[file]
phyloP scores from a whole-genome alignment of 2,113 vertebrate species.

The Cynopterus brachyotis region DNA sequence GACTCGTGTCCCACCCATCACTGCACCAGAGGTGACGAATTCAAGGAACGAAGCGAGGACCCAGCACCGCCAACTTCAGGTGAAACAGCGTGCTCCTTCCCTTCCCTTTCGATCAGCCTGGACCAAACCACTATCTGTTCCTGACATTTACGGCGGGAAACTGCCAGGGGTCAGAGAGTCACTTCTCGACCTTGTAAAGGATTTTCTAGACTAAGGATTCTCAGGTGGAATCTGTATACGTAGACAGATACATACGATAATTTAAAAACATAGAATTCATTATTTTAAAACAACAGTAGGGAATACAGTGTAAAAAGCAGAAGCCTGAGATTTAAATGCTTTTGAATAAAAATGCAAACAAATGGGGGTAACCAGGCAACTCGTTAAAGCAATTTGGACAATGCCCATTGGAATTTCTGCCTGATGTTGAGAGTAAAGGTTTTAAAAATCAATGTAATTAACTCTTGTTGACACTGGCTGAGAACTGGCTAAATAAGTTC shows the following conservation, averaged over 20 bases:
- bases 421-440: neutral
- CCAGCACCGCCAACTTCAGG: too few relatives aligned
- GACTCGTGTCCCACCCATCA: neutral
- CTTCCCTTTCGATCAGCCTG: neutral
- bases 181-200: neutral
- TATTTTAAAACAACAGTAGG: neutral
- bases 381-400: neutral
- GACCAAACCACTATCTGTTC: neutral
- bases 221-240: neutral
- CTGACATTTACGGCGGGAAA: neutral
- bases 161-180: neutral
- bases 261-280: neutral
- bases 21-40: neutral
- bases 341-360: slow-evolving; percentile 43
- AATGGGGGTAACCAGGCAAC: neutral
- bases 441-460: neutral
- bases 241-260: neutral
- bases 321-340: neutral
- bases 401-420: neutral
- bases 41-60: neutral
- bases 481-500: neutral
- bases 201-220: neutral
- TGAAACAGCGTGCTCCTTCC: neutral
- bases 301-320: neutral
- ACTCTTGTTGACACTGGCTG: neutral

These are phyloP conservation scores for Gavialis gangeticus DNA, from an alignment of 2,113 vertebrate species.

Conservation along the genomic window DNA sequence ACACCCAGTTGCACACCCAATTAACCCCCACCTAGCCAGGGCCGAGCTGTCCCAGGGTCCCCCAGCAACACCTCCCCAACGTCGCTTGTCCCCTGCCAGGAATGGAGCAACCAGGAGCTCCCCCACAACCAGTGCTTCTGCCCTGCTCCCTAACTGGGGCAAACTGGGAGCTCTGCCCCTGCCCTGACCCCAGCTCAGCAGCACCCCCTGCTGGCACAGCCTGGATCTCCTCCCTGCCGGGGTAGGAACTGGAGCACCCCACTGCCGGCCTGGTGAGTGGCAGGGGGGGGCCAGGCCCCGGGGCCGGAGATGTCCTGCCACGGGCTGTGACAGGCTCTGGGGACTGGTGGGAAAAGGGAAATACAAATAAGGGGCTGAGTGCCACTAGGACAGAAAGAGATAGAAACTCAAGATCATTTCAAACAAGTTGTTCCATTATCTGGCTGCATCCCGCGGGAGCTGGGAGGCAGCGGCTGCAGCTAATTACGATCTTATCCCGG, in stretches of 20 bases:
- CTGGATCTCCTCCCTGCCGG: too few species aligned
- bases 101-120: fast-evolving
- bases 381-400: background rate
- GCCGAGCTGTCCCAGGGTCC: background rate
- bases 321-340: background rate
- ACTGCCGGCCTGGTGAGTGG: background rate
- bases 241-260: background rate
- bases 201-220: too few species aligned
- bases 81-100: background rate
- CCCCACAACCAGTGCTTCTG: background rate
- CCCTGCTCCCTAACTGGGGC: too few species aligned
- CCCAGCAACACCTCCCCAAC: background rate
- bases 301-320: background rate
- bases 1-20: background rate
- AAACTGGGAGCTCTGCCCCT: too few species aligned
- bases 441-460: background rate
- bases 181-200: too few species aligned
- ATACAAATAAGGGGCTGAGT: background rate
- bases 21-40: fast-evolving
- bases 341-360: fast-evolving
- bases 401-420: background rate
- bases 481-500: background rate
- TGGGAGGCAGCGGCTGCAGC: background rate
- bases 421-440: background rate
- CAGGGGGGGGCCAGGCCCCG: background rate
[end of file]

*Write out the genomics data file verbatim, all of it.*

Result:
phyloP scores from a whole-genome alignment of 2,113 vertebrate species.

The Cynopterus brachyotis region DNA sequence GACTCGTGTCCCACCCATCACTGCACCAGAGGTGACGAATTCAAGGAACGAAGCGAGGACCCAGCACCGCCAACTTCAGGTGAAACAGCGTGCTCCTTCCCTTCCCTTTCGATCAGCCTGGACCAAACCACTATCTGTTCCTGACATTTACGGCGGGAAACTGCCAGGGGTCAGAGAGTCACTTCTCGACCTTGTAAAGGATTTTCTAGACTAAGGATTCTCAGGTGGAATCTGTATACGTAGACAGATACATACGATAATTTAAAAACATAGAATTCATTATTTTAAAACAACAGTAGGGAATACAGTGTAAAAAGCAGAAGCCTGAGATTTAAATGCTTTTGAATAAAAATGCAAACAAATGGGGGTAACCAGGCAACTCGTTAAAGCAATTTGGACAATGCCCATTGGAATTTCTGCCTGATGTTGAGAGTAAAGGTTTTAAAAATCAATGTAATTAACTCTTGTTGACACTGGCTGAGAACTGGCTAAATAAGTTC shows the following conservation, averaged over 20 bases:
- bases 421-440: neutral
- CCAGCACCGCCAACTTCAGG: too few relatives aligned
- GACTCGTGTCCCACCCATCA: neutral
- CTTCCCTTTCGATCAGCCTG: neutral
- bases 181-200: neutral
- TATTTTAAAACAACAGTAGG: neutral
- bases 381-400: neutral
- GACCAAACCACTATCTGTTC: neutral
- bases 221-240: neutral
- CTGACATTTACGGCGGGAAA: neutral
- bases 161-180: neutral
- bases 261-280: neutral
- bases 21-40: neutral
- bases 341-360: slow-evolving; percentile 43
- AATGGGGGTAACCAGGCAAC: neutral
- bases 441-460: neutral
- bases 241-260: neutral
- bases 321-340: neutral
- bases 401-420: neutral
- bases 41-60: neutral
- bases 481-500: neutral
- bases 201-220: neutral
- TGAAACAGCGTGCTCCTTCC: neutral
- bases 301-320: neutral
- ACTCTTGTTGACACTGGCTG: neutral

These are phyloP conservation scores for Gavialis gangeticus DNA, from an alignment of 2,113 vertebrate species.

Conservation along the genomic window DNA sequence ACACCCAGTTGCACACCCAATTAACCCCCACCTAGCCAGGGCCGAGCTGTCCCAGGGTCCCCCAGCAACACCTCCCCAACGTCGCTTGTCCCCTGCCAGGAATGGAGCAACCAGGAGCTCCCCCACAACCAGTGCTTCTGCCCTGCTCCCTAACTGGGGCAAACTGGGAGCTCTGCCCCTGCCCTGACCCCAGCTCAGCAGCACCCCCTGCTGGCACAGCCTGGATCTCCTCCCTGCCGGGGTAGGAACTGGAGCACCCCACTGCCGGCCTGGTGAGTGGCAGGGGGGGGCCAGGCCCCGGGGCCGGAGATGTCCTGCCACGGGCTGTGACAGGCTCTGGGGACTGGTGGGAAAAGGGAAATACAAATAAGGGGCTGAGTGCCACTAGGACAGAAAGAGATAGAAACTCAAGATCATTTCAAACAAGTTGTTCCATTATCTGGCTGCATCCCGCGGGAGCTGGGAGGCAGCGGCTGCAGCTAATTACGATCTTATCCCGG, in stretches of 20 bases:
- CTGGATCTCCTCCCTGCCGG: too few species aligned
- bases 101-120: fast-evolving
- bases 381-400: background rate
- GCCGAGCTGTCCCAGGGTCC: background rate
- bases 321-340: background rate
- ACTGCCGGCCTGGTGAGTGG: background rate
- bases 241-260: background rate
- bases 201-220: too few species aligned
- bases 81-100: background rate
- CCCCACAACCAGTGCTTCTG: background rate
- CCCTGCTCCCTAACTGGGGC: too few species aligned
- CCCAGCAACACCTCCCCAAC: background rate
- bases 301-320: background rate
- bases 1-20: background rate
- AAACTGGGAGCTCTGCCCCT: too few species aligned
- bases 441-460: background rate
- bases 181-200: too few species aligned
- ATACAAATAAGGGGCTGAGT: background rate
- bases 21-40: fast-evolving
- bases 341-360: fast-evolving
- bases 401-420: background rate
- bases 481-500: background rate
- TGGGAGGCAGCGGCTGCAGC: background rate
- bases 421-440: background rate
- CAGGGGGGGGCCAGGCCCCG: background rate